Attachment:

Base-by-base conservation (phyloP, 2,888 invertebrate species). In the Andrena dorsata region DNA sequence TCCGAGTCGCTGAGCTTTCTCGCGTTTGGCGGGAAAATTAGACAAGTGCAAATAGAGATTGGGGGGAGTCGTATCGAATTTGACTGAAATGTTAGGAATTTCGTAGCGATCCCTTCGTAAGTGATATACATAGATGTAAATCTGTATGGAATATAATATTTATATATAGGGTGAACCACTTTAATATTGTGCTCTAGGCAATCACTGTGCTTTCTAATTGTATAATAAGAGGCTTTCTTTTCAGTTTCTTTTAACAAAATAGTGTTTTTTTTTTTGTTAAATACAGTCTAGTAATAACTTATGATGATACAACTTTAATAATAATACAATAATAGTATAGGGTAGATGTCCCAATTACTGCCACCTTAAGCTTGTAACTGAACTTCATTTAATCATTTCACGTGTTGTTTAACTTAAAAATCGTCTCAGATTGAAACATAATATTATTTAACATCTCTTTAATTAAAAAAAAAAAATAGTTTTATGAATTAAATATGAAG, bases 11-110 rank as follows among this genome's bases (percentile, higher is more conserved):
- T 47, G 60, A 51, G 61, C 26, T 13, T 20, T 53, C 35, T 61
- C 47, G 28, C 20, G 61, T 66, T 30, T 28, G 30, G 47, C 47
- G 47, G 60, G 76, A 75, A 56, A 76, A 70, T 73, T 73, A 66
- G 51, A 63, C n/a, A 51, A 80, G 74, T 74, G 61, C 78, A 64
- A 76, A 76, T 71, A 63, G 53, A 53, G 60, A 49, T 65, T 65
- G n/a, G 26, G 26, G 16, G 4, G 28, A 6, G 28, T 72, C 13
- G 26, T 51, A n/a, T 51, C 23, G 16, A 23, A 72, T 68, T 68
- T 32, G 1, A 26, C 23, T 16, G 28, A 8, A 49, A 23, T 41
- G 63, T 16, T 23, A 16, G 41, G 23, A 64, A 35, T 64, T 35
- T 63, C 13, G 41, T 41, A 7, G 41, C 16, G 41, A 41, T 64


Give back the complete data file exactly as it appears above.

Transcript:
Base-by-base conservation (phyloP, 2,888 invertebrate species). In the Andrena dorsata region DNA sequence TCCGAGTCGCTGAGCTTTCTCGCGTTTGGCGGGAAAATTAGACAAGTGCAAATAGAGATTGGGGGGAGTCGTATCGAATTTGACTGAAATGTTAGGAATTTCGTAGCGATCCCTTCGTAAGTGATATACATAGATGTAAATCTGTATGGAATATAATATTTATATATAGGGTGAACCACTTTAATATTGTGCTCTAGGCAATCACTGTGCTTTCTAATTGTATAATAAGAGGCTTTCTTTTCAGTTTCTTTTAACAAAATAGTGTTTTTTTTTTTGTTAAATACAGTCTAGTAATAACTTATGATGATACAACTTTAATAATAATACAATAATAGTATAGGGTAGATGTCCCAATTACTGCCACCTTAAGCTTGTAACTGAACTTCATTTAATCATTTCACGTGTTGTTTAACTTAAAAATCGTCTCAGATTGAAACATAATATTATTTAACATCTCTTTAATTAAAAAAAAAAAATAGTTTTATGAATTAAATATGAAG, bases 11-110 rank as follows among this genome's bases (percentile, higher is more conserved):
- T 47, G 60, A 51, G 61, C 26, T 13, T 20, T 53, C 35, T 61
- C 47, G 28, C 20, G 61, T 66, T 30, T 28, G 30, G 47, C 47
- G 47, G 60, G 76, A 75, A 56, A 76, A 70, T 73, T 73, A 66
- G 51, A 63, C n/a, A 51, A 80, G 74, T 74, G 61, C 78, A 64
- A 76, A 76, T 71, A 63, G 53, A 53, G 60, A 49, T 65, T 65
- G n/a, G 26, G 26, G 16, G 4, G 28, A 6, G 28, T 72, C 13
- G 26, T 51, A n/a, T 51, C 23, G 16, A 23, A 72, T 68, T 68
- T 32, G 1, A 26, C 23, T 16, G 28, A 8, A 49, A 23, T 41
- G 63, T 16, T 23, A 16, G 41, G 23, A 64, A 35, T 64, T 35
- T 63, C 13, G 41, T 41, A 7, G 41, C 16, G 41, A 41, T 64